central ohio climate change feature

A task force at Ohio State has released its years-long work for public feedback: a draft action plan to help central Ohio combat the issues that accompany climate change.

This plan, compiled by researchers at Ohio State’s Byrd Polar and Climate Research Center (BPCRC), offers recommendations for climate change effects such as extreme heat, deteriorating air quality, flooding and varied water quality.

More than 75 researchers and stakeholders are involved in the compilation of data and creation of the document. In addition to its publication, the task force has invited the public to review and comment on the plan, hoping to draw in commentary and concepts from all individuals.

“We’ve tried to make it as easy as possible so there are videos that explain how to follow through with reading and posting comments,” said Jason Cervenec, BPCRC’s education and outreach director and chair of the task force.

“We are trying to treat this not as a voting process, but a way to get more expertise, information comments, and concerns about things we have maybe overlooked,” Cervenec said.

It was important to the task force to not only assess the risks and impact of climate change by involving stakeholders, but also by including the general public, said Aaron Wilson, a BPCRC senior research associate.

“We wanted the public to chime in on areas of expertise we may not have been keen to,” Wilson said, “like how they have been affected with their livelihoods and their businesses, so we can incorporate that information into the final draft.”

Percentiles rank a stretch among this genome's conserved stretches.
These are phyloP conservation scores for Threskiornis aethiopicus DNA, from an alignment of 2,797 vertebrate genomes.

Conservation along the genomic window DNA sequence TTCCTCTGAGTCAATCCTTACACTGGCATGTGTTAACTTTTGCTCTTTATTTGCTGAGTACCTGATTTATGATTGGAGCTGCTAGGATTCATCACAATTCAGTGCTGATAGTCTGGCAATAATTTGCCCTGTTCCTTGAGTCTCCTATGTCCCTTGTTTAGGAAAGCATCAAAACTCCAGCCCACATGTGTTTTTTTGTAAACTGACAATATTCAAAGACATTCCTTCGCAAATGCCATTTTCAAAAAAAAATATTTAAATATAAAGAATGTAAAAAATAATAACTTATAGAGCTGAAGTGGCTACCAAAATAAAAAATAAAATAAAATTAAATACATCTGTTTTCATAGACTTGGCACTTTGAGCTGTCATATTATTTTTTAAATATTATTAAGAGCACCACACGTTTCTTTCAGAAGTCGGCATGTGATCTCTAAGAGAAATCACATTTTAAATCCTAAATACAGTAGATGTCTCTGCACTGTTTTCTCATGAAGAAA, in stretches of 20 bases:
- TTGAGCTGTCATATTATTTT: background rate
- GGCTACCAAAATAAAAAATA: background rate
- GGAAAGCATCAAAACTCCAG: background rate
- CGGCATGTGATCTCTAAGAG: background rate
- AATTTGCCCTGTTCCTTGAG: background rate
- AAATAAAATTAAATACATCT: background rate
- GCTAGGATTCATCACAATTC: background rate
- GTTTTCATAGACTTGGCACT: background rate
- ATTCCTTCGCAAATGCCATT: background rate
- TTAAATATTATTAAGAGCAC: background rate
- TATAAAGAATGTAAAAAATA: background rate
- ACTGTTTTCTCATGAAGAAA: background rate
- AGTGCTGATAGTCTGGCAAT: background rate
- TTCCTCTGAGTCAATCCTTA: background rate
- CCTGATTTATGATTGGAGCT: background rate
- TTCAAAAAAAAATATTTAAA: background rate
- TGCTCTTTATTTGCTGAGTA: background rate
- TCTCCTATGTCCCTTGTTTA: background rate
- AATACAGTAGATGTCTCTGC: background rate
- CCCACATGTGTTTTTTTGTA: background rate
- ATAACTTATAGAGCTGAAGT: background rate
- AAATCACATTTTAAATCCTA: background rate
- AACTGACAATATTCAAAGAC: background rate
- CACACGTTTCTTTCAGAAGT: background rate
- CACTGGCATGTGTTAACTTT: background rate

The task force will meet again after the window for feedback closes March 9 to sift through the comments and shape the final draft.

Jason Cervenec, Byrd Polar Research Center’s education and outreach director and chair of the Climate Change Task Force drafting Central Ohio’s action plan for climate change. Credit: Courtesy of OSU

The average annual temperatures in Columbus have risen by a staggering 2.3 degrees Fahrenheit since 1951 — a number that tops national and global average increases — according to previous BPCRC research.

Despite many other cities having already developed similar plans for Ohio and the U.S., the task force believes their plan might be one of the most comprehensive in the Midwest, Cervenec said.

“To make the best use of our resources and address the critical needs of Columbus, we really wanted to do the foundational things first so our plan addresses the right risks for our community,” Cervenec said. “I expect that this document will end up serving as an example to other communities, not just Columbus.”

The task force hopes the action plan will provide a starting point for the city to begin working toward climate change solutions, Wilson said.

“We want to stir the conversation about collectively what can we do as a city to help raise the adaptive capacity of Columbus, Ohio. I’m proud of the work we’ve done and we’re hoping to get good feedback from the public,” he said.

To view the draft action plan and provide feedback visit https://bpcrc.osu.edu/columbus until March 9.